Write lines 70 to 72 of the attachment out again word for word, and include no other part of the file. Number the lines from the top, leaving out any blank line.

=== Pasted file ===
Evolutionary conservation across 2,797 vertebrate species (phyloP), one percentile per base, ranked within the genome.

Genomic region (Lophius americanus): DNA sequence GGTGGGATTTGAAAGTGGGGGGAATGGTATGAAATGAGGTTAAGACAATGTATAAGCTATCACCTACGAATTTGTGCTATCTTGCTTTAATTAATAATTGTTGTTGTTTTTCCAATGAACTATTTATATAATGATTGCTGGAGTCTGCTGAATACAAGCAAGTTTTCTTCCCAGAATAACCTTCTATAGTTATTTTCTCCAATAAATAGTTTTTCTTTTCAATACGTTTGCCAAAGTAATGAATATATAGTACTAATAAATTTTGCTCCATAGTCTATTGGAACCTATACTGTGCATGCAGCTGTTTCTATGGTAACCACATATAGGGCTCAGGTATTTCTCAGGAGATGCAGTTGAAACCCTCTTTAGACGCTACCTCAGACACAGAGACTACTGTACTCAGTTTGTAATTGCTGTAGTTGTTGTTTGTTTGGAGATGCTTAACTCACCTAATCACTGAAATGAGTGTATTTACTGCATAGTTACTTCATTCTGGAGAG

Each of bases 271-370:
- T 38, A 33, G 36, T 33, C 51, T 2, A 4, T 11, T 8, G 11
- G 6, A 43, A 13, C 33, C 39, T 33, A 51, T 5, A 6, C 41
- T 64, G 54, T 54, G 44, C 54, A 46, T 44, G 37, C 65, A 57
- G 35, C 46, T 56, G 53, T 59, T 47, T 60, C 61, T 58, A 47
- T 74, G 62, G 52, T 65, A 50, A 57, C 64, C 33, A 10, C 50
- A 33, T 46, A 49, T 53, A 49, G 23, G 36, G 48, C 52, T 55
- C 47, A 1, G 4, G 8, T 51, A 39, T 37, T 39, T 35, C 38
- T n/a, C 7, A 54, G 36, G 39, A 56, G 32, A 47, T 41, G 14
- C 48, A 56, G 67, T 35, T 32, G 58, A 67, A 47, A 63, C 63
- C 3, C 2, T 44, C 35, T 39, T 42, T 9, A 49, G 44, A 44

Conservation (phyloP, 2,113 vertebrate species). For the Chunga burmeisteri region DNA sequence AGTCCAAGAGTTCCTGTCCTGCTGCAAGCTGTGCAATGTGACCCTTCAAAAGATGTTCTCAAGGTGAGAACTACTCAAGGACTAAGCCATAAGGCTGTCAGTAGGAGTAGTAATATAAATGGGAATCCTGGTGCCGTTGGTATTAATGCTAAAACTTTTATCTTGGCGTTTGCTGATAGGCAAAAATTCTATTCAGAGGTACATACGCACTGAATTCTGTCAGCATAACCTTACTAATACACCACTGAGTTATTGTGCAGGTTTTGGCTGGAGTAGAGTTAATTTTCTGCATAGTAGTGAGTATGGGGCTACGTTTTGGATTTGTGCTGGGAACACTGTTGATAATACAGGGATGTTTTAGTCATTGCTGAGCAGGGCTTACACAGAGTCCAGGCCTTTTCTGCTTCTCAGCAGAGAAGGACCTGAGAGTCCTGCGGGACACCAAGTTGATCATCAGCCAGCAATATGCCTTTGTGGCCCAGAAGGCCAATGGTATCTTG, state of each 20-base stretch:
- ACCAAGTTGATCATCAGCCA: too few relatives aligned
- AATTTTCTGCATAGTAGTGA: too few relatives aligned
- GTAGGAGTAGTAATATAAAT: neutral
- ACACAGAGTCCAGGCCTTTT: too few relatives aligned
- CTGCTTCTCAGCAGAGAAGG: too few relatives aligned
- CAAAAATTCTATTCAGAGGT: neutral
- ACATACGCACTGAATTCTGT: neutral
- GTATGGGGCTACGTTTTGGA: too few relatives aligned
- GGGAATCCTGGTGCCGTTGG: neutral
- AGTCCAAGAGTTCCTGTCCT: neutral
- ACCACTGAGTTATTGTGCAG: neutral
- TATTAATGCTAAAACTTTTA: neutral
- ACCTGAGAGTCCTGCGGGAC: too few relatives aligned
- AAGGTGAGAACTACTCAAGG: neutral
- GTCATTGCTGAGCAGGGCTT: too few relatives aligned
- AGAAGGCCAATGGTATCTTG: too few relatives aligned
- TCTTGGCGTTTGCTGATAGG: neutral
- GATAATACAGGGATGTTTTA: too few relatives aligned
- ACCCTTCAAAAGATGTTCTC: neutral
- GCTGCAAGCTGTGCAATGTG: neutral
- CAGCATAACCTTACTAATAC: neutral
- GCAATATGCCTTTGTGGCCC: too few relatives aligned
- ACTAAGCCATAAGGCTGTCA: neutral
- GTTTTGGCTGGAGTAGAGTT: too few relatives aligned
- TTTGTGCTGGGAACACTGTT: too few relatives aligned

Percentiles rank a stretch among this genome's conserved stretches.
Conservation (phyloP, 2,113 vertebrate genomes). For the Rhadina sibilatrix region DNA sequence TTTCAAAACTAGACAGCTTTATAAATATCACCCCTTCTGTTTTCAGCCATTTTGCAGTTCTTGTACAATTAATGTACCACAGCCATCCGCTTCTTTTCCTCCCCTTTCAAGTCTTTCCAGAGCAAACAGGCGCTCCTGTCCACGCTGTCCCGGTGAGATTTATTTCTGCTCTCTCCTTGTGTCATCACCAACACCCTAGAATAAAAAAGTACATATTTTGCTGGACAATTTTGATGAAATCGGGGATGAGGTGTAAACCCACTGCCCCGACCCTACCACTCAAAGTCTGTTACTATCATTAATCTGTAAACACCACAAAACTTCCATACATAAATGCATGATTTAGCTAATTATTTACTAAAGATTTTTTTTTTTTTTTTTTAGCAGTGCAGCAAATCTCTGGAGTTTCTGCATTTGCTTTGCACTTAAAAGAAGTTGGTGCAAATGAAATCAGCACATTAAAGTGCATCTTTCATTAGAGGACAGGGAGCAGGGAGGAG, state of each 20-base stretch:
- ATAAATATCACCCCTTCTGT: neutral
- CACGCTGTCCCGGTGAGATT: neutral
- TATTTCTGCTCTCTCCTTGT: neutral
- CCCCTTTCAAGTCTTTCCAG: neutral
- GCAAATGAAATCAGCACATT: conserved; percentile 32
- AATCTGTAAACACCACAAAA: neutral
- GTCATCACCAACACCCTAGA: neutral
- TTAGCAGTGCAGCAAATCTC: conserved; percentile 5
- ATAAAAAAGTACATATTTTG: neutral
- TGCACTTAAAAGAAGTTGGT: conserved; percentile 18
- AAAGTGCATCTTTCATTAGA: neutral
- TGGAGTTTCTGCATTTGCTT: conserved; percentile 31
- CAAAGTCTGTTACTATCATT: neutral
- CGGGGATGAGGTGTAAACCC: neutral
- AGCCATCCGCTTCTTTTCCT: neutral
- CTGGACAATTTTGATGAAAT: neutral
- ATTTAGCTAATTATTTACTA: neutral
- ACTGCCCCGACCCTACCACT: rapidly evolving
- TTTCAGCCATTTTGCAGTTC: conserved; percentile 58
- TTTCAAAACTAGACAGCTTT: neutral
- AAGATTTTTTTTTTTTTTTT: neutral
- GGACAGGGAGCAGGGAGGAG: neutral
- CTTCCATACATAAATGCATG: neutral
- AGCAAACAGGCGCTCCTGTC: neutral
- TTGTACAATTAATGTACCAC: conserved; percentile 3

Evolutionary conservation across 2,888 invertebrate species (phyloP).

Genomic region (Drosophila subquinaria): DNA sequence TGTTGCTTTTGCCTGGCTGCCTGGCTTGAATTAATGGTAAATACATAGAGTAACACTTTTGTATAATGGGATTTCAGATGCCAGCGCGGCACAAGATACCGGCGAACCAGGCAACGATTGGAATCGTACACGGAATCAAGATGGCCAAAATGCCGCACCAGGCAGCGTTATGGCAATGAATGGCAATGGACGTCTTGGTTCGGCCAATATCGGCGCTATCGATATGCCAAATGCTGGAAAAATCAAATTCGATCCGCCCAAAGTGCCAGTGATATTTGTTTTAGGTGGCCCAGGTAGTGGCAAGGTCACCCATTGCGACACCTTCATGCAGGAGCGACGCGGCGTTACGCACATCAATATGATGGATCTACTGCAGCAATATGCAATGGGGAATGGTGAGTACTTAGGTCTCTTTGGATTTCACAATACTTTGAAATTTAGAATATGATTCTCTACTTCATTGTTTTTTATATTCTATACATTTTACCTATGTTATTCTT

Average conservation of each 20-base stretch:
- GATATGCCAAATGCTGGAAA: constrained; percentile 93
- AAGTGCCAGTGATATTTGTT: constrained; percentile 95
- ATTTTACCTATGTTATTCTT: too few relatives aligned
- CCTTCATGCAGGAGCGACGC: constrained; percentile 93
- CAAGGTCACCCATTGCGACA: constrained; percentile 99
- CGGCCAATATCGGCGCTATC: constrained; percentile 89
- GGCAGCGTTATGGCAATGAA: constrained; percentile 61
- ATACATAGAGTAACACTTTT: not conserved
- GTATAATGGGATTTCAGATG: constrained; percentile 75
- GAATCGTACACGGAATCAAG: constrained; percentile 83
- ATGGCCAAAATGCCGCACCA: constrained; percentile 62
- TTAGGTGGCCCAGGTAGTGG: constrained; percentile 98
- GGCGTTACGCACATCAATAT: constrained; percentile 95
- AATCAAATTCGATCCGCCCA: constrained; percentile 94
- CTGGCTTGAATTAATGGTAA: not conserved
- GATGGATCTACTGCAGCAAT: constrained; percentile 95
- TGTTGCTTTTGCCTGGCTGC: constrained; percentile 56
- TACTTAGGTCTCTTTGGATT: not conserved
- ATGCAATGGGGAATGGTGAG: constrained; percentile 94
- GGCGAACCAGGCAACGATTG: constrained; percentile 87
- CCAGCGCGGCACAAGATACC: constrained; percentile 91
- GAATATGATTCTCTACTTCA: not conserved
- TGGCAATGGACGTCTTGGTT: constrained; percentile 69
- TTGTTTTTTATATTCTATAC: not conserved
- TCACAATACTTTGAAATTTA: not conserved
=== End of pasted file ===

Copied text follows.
- GATATGCCAAATGCTGGAAA: constrained; percentile 93
- AAGTGCCAGTGATATTTGTT: constrained; percentile 95
- ATTTTACCTATGTTATTCTT: too few relatives aligned